Royals, Cards lead RSN ratings at the break
The Show Me State continues to show the way among MLB teams and regional sports network ratings.
|No surprise that the defending World Series champions continue to be a big television draw.
The Royals’ league-high 12.23 average rating is particularly impressive, up 2 percent from midseason last year even though the defending World Series champions were only two games over .500 on the field at the break. Last year, the Royals ended their championship season with a 12.33 average regular-season rating on FS Kansas City, marking the league’s highest local average rating since 2002.
The Cardinals’ average rating is down 13 percent compared with midseason last year, but that 8.05 rating is still the league’s second-highest mark.
SportsBusiness Journal reviewed data from all 30 MLB teams. At the season’s midpoint, exactly half the league (15 teams) had seen a local ratings increase. Not surprisingly, the teams with the best win-loss records were the ones posting the biggest increases on TV.
The Chicago Cubs, with MLB’s second-best record going into the break, were averaging a 4.26 rating on CSN Chicago, marking the team’s best first-half rating since a 4.45 average in 2009. Another good-news story is north of the border, where the Toronto Blue Jays headed into the break with the team’s best first-half record on the field since 1992 (51-40), and the team’s average audience of 825,000 viewers on Sportsnet marked a record-high through the first half. That viewer figure was up 51 percent from the same point last season.
There is no overarching theme for teams with RSNs embroiled in carriage fights. Comcast dropped YES Network before the season; not surprisingly, New York Yankees ratings have slipped — to a 2.29 average rating, down 10 percent from last season. But across the country, while SportsNet LA still cannot cut carriage deals with most Southern California distributors, ratings for its Los Angeles Dodgers games were averaging a 1.19 rating at the break — up 49 percent from last season, tied for MLB’s biggest jump with the Houston Astros, who had their own share of carriage problems in previous seasons.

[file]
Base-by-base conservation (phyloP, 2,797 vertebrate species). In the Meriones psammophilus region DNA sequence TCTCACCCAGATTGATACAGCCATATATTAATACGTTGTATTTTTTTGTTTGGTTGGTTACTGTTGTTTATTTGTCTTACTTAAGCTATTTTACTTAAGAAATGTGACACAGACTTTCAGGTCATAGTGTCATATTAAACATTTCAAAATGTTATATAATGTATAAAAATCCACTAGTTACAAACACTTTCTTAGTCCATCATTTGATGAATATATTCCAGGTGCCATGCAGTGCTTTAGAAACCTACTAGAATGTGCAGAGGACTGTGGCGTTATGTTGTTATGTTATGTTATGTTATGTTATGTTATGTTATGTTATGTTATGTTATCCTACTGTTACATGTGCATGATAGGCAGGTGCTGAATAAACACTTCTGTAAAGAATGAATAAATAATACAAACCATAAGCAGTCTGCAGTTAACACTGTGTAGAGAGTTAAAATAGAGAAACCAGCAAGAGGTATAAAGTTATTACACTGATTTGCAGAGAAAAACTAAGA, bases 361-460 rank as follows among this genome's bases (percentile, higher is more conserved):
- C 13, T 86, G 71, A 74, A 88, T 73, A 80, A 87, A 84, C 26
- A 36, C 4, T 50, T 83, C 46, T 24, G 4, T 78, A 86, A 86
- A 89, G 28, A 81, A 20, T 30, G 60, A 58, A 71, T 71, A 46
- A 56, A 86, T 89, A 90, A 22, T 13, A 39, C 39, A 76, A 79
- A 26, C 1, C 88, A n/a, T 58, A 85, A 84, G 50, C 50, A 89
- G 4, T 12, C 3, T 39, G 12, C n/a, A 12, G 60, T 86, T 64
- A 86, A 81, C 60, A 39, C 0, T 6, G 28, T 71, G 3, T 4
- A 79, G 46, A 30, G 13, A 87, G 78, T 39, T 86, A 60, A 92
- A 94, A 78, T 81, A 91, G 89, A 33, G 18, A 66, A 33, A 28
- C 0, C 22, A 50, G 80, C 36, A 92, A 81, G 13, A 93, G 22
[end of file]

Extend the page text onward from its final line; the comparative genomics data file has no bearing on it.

Root Sports Southwest’s Astros telecasts are averaging a 2.66 rating. That’s almost seven times higher than 2014, when the team’s games were on CSN Houston, which had limited distribution in the market and resulted in the Astros being the lowest-rated MLB team for three consecutive seasons (2012-14).
Local ratings have proved to be especially impressive in prime time, where 22 of the 29 U.S.-based teams have seen their game broadcasts become the highest-rated prime-time programs on cable in their local markets. For 10 of those teams, their games at the break were the highest-rated prime-time programs in their local markets across all TV, cable or broadcast.
On the low end of the viewership spectrum, the San Diego Padres, host of last week’s MLB All-Star Game, have seen a 37 percent drop in their average rating compared to the first half of 2015, posting a 2.86 rating on FS San Diego. That’s the sharpest drop across the league.
In addition, seven teams — the Yankees, Arizona, Atlanta, Cincinnati, Milwaukee, Oakland and Tampa Bay — are looking this year at their lowest midseason average ratings since at least 2008. In fact, the Yankees, Braves and Brewers have seen declines of more than 50 percent compared with their midseason marks in 2009.
MLB Team RSN Ratings
AVG. RATING CHANGE
* Compared to midseason 2015
Source: SportsBusiness Journal analysis of Nielsen data